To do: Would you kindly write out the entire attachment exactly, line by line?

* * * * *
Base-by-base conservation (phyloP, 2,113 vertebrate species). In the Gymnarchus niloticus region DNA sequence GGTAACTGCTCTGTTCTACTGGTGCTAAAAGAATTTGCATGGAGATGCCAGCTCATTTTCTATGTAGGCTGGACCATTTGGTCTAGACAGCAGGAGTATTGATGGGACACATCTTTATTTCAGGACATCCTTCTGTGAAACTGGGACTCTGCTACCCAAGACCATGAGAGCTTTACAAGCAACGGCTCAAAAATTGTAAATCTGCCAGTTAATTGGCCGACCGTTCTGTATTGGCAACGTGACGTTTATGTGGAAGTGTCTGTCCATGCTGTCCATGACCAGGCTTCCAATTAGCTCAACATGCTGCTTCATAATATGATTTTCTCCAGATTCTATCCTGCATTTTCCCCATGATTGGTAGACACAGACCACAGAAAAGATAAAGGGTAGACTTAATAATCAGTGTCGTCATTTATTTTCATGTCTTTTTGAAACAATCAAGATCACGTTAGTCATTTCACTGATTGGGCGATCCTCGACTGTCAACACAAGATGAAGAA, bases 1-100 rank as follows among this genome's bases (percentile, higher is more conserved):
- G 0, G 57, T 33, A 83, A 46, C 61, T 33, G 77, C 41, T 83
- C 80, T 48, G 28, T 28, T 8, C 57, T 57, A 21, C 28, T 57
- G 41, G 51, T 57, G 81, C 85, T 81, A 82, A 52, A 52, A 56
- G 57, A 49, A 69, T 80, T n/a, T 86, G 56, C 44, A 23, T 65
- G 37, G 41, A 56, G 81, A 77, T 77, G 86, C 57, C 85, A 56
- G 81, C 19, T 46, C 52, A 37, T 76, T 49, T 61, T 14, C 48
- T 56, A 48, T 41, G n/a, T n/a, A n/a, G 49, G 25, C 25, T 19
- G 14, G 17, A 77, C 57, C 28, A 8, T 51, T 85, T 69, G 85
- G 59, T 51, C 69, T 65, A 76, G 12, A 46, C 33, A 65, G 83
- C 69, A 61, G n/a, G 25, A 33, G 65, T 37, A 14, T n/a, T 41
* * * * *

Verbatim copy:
Base-by-base conservation (phyloP, 2,113 vertebrate species). In the Gymnarchus niloticus region DNA sequence GGTAACTGCTCTGTTCTACTGGTGCTAAAAGAATTTGCATGGAGATGCCAGCTCATTTTCTATGTAGGCTGGACCATTTGGTCTAGACAGCAGGAGTATTGATGGGACACATCTTTATTTCAGGACATCCTTCTGTGAAACTGGGACTCTGCTACCCAAGACCATGAGAGCTTTACAAGCAACGGCTCAAAAATTGTAAATCTGCCAGTTAATTGGCCGACCGTTCTGTATTGGCAACGTGACGTTTATGTGGAAGTGTCTGTCCATGCTGTCCATGACCAGGCTTCCAATTAGCTCAACATGCTGCTTCATAATATGATTTTCTCCAGATTCTATCCTGCATTTTCCCCATGATTGGTAGACACAGACCACAGAAAAGATAAAGGGTAGACTTAATAATCAGTGTCGTCATTTATTTTCATGTCTTTTTGAAACAATCAAGATCACGTTAGTCATTTCACTGATTGGGCGATCCTCGACTGTCAACACAAGATGAAGAA, bases 1-100 rank as follows among this genome's bases (percentile, higher is more conserved):
- G 0, G 57, T 33, A 83, A 46, C 61, T 33, G 77, C 41, T 83
- C 80, T 48, G 28, T 28, T 8, C 57, T 57, A 21, C 28, T 57
- G 41, G 51, T 57, G 81, C 85, T 81, A 82, A 52, A 52, A 56
- G 57, A 49, A 69, T 80, T n/a, T 86, G 56, C 44, A 23, T 65
- G 37, G 41, A 56, G 81, A 77, T 77, G 86, C 57, C 85, A 56
- G 81, C 19, T 46, C 52, A 37, T 76, T 49, T 61, T 14, C 48
- T 56, A 48, T 41, G n/a, T n/a, A n/a, G 49, G 25, C 25, T 19
- G 14, G 17, A 77, C 57, C 28, A 8, T 51, T 85, T 69, G 85
- G 59, T 51, C 69, T 65, A 76, G 12, A 46, C 33, A 65, G 83
- C 69, A 61, G n/a, G 25, A 33, G 65, T 37, A 14, T n/a, T 41